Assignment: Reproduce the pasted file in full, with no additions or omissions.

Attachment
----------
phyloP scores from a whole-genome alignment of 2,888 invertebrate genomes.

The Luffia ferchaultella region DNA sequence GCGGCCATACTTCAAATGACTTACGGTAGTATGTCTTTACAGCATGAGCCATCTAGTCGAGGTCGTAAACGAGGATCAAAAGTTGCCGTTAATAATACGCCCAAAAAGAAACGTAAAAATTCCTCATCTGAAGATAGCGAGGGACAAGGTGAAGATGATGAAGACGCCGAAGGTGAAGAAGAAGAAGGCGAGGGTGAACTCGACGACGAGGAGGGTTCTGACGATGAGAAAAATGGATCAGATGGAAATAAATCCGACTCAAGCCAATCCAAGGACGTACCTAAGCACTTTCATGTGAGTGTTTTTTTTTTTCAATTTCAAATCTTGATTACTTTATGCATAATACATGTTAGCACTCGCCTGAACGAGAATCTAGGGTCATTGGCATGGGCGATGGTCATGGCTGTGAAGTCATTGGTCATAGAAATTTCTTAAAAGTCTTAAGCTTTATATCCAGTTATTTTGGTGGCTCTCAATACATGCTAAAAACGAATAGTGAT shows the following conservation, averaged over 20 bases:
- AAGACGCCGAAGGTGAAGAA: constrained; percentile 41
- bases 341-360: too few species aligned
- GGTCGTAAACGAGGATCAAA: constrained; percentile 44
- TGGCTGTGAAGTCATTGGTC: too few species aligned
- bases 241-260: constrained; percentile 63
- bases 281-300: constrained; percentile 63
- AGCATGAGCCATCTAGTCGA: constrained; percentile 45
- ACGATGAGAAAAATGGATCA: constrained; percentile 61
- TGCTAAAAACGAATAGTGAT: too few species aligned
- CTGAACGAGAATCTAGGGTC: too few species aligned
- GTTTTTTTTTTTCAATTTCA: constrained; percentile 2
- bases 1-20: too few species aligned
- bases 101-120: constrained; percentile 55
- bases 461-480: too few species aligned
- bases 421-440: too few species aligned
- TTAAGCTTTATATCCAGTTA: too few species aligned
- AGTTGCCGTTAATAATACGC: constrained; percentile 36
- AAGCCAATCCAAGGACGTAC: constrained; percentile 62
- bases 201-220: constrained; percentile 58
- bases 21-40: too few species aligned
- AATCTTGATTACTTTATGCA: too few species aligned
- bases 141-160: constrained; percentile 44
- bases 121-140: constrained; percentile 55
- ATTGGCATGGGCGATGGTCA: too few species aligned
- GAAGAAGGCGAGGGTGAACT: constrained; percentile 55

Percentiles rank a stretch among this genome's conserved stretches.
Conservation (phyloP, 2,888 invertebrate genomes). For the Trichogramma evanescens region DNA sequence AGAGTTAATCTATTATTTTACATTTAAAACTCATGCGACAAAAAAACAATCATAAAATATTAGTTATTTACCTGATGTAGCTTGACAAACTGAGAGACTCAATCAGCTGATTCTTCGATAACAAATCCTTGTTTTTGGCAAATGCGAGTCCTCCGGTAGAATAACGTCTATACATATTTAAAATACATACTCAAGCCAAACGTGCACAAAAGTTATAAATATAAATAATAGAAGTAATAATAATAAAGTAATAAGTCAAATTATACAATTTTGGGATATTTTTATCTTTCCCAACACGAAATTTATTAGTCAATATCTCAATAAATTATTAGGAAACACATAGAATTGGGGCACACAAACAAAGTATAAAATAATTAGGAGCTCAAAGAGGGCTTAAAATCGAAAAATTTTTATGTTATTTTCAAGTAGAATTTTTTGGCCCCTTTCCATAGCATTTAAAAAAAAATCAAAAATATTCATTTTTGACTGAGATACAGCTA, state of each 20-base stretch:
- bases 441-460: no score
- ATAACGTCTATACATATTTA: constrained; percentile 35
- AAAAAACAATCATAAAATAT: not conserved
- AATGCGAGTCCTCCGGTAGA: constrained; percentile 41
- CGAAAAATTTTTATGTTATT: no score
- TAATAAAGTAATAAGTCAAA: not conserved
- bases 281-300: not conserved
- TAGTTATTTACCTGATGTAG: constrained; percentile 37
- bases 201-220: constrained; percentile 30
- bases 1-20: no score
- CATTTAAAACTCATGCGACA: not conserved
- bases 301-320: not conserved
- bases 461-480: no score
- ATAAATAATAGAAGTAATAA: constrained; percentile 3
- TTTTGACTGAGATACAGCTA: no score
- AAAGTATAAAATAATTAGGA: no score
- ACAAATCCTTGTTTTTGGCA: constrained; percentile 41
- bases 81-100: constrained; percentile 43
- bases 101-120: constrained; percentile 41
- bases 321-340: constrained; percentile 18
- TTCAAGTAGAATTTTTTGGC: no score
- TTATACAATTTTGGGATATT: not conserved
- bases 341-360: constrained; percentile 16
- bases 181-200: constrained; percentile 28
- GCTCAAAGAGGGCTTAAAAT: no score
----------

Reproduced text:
phyloP scores from a whole-genome alignment of 2,888 invertebrate genomes.

The Luffia ferchaultella region DNA sequence GCGGCCATACTTCAAATGACTTACGGTAGTATGTCTTTACAGCATGAGCCATCTAGTCGAGGTCGTAAACGAGGATCAAAAGTTGCCGTTAATAATACGCCCAAAAAGAAACGTAAAAATTCCTCATCTGAAGATAGCGAGGGACAAGGTGAAGATGATGAAGACGCCGAAGGTGAAGAAGAAGAAGGCGAGGGTGAACTCGACGACGAGGAGGGTTCTGACGATGAGAAAAATGGATCAGATGGAAATAAATCCGACTCAAGCCAATCCAAGGACGTACCTAAGCACTTTCATGTGAGTGTTTTTTTTTTTCAATTTCAAATCTTGATTACTTTATGCATAATACATGTTAGCACTCGCCTGAACGAGAATCTAGGGTCATTGGCATGGGCGATGGTCATGGCTGTGAAGTCATTGGTCATAGAAATTTCTTAAAAGTCTTAAGCTTTATATCCAGTTATTTTGGTGGCTCTCAATACATGCTAAAAACGAATAGTGAT shows the following conservation, averaged over 20 bases:
- AAGACGCCGAAGGTGAAGAA: constrained; percentile 41
- bases 341-360: too few species aligned
- GGTCGTAAACGAGGATCAAA: constrained; percentile 44
- TGGCTGTGAAGTCATTGGTC: too few species aligned
- bases 241-260: constrained; percentile 63
- bases 281-300: constrained; percentile 63
- AGCATGAGCCATCTAGTCGA: constrained; percentile 45
- ACGATGAGAAAAATGGATCA: constrained; percentile 61
- TGCTAAAAACGAATAGTGAT: too few species aligned
- CTGAACGAGAATCTAGGGTC: too few species aligned
- GTTTTTTTTTTTCAATTTCA: constrained; percentile 2
- bases 1-20: too few species aligned
- bases 101-120: constrained; percentile 55
- bases 461-480: too few species aligned
- bases 421-440: too few species aligned
- TTAAGCTTTATATCCAGTTA: too few species aligned
- AGTTGCCGTTAATAATACGC: constrained; percentile 36
- AAGCCAATCCAAGGACGTAC: constrained; percentile 62
- bases 201-220: constrained; percentile 58
- bases 21-40: too few species aligned
- AATCTTGATTACTTTATGCA: too few species aligned
- bases 141-160: constrained; percentile 44
- bases 121-140: constrained; percentile 55
- ATTGGCATGGGCGATGGTCA: too few species aligned
- GAAGAAGGCGAGGGTGAACT: constrained; percentile 55

Percentiles rank a stretch among this genome's conserved stretches.
Conservation (phyloP, 2,888 invertebrate genomes). For the Trichogramma evanescens region DNA sequence AGAGTTAATCTATTATTTTACATTTAAAACTCATGCGACAAAAAAACAATCATAAAATATTAGTTATTTACCTGATGTAGCTTGACAAACTGAGAGACTCAATCAGCTGATTCTTCGATAACAAATCCTTGTTTTTGGCAAATGCGAGTCCTCCGGTAGAATAACGTCTATACATATTTAAAATACATACTCAAGCCAAACGTGCACAAAAGTTATAAATATAAATAATAGAAGTAATAATAATAAAGTAATAAGTCAAATTATACAATTTTGGGATATTTTTATCTTTCCCAACACGAAATTTATTAGTCAATATCTCAATAAATTATTAGGAAACACATAGAATTGGGGCACACAAACAAAGTATAAAATAATTAGGAGCTCAAAGAGGGCTTAAAATCGAAAAATTTTTATGTTATTTTCAAGTAGAATTTTTTGGCCCCTTTCCATAGCATTTAAAAAAAAATCAAAAATATTCATTTTTGACTGAGATACAGCTA, state of each 20-base stretch:
- bases 441-460: no score
- ATAACGTCTATACATATTTA: constrained; percentile 35
- AAAAAACAATCATAAAATAT: not conserved
- AATGCGAGTCCTCCGGTAGA: constrained; percentile 41
- CGAAAAATTTTTATGTTATT: no score
- TAATAAAGTAATAAGTCAAA: not conserved
- bases 281-300: not conserved
- TAGTTATTTACCTGATGTAG: constrained; percentile 37
- bases 201-220: constrained; percentile 30
- bases 1-20: no score
- CATTTAAAACTCATGCGACA: not conserved
- bases 301-320: not conserved
- bases 461-480: no score
- ATAAATAATAGAAGTAATAA: constrained; percentile 3
- TTTTGACTGAGATACAGCTA: no score
- AAAGTATAAAATAATTAGGA: no score
- ACAAATCCTTGTTTTTGGCA: constrained; percentile 41
- bases 81-100: constrained; percentile 43
- bases 101-120: constrained; percentile 41
- bases 321-340: constrained; percentile 18
- TTCAAGTAGAATTTTTTGGC: no score
- TTATACAATTTTGGGATATT: not conserved
- bases 341-360: constrained; percentile 16
- bases 181-200: constrained; percentile 28
- GCTCAAAGAGGGCTTAAAAT: no score